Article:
Bridge21, the startup in Mexico, is aiming to use bitcoin to send money internationally to Mexico.
According to a report in American Banker, bridge21 lets users with a bank account in the U.S. send money to a Mexican bank account. Money is withdrawn from the user’s account and used to purchase bitcoin. The bitcoin is sent to Mexico, where it is then sold for pesos, which are then deposited in the bank account getting the money in Mexico. The entire transaction takes minutes after a single confirmation from the bitcoin network, noted the report.
“Our rates are based on the price of digital cash in the sending and receiving countries, not the bank exchange rates used by everyone else,” Will Madden, bridge21’s founder and CEO, said in a news release, according to the report. “This means we can often send money at rates no other money transfer company or bank can offer.”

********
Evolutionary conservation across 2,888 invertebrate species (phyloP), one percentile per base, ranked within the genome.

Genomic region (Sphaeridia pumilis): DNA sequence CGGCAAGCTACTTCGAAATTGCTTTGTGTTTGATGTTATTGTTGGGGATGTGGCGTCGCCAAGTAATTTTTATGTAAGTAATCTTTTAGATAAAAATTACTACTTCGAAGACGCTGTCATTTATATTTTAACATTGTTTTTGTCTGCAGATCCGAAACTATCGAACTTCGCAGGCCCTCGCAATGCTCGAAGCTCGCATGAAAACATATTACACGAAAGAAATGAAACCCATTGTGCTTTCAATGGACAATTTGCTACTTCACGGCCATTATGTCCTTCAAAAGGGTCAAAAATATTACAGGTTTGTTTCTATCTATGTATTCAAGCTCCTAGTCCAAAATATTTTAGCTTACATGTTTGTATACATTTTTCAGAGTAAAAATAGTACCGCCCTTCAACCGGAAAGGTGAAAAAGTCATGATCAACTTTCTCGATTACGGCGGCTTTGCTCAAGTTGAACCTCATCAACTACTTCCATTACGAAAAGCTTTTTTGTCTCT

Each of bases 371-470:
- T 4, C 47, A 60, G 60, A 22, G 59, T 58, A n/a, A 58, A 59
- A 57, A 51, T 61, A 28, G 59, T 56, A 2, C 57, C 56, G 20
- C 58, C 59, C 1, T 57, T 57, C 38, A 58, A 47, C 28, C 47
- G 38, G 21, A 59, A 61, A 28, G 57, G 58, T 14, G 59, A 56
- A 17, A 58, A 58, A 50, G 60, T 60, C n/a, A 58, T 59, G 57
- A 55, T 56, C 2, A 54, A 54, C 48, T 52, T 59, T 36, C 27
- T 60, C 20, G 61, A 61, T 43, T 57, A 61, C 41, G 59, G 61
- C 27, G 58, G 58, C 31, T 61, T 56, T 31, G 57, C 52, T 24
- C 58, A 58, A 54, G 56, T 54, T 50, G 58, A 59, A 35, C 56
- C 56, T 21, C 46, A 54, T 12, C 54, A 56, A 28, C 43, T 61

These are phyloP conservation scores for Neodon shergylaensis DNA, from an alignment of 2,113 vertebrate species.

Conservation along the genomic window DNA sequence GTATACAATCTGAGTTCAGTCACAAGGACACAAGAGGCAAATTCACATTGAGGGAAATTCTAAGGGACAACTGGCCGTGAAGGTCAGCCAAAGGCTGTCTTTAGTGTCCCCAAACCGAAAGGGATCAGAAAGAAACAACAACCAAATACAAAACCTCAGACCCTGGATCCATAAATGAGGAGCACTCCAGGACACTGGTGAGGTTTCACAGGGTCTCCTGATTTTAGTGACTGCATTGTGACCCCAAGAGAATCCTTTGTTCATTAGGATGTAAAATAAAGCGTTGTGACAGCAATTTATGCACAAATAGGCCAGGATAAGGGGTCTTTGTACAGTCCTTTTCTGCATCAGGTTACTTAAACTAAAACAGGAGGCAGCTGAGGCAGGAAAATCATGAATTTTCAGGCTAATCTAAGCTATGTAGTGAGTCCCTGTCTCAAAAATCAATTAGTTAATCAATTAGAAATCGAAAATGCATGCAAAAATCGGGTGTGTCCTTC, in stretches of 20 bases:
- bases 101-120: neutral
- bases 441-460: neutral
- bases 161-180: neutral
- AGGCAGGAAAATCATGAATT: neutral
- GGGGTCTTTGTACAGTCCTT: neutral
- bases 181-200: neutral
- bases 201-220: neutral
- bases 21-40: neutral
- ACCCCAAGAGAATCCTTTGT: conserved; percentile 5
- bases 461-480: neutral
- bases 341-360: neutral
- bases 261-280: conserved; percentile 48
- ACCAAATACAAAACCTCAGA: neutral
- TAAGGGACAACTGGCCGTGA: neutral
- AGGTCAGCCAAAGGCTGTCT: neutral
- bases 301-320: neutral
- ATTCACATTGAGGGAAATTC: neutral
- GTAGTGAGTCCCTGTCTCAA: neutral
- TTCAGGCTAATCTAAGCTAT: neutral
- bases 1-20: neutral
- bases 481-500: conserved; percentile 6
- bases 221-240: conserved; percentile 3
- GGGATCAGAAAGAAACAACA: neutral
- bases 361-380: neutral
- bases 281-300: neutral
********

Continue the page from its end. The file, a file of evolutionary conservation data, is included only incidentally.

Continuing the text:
Bridge21 said it can typically send money to Mexico for 2 or even 5 percent less than the mid-market rate.
The report noted the service comes at a time when President Donald Trump has said he would take a portion of Mexican remittances to cover the cost of his border wall and while bitcoin is facing a technical debate about how to grow the network, which may result in bitcoin splitting into two competing digital currencies, noted the report.
Nevertheless, the problem bridge21 wants to solve is a real one. Sending money is costly for the poorest people who are often hit with high fees. The report noted migrants from Sub-Saharan Africa pay a higher rate to send money home than anyone else in the world.
Bitcoin is attractive because it can be sent anywhere in the world without the need for a third party such as bridge21, but the need for a middleman comes into play once the digital currency arrives in the country and that is where bridge21 sees an opportunity, noted the report.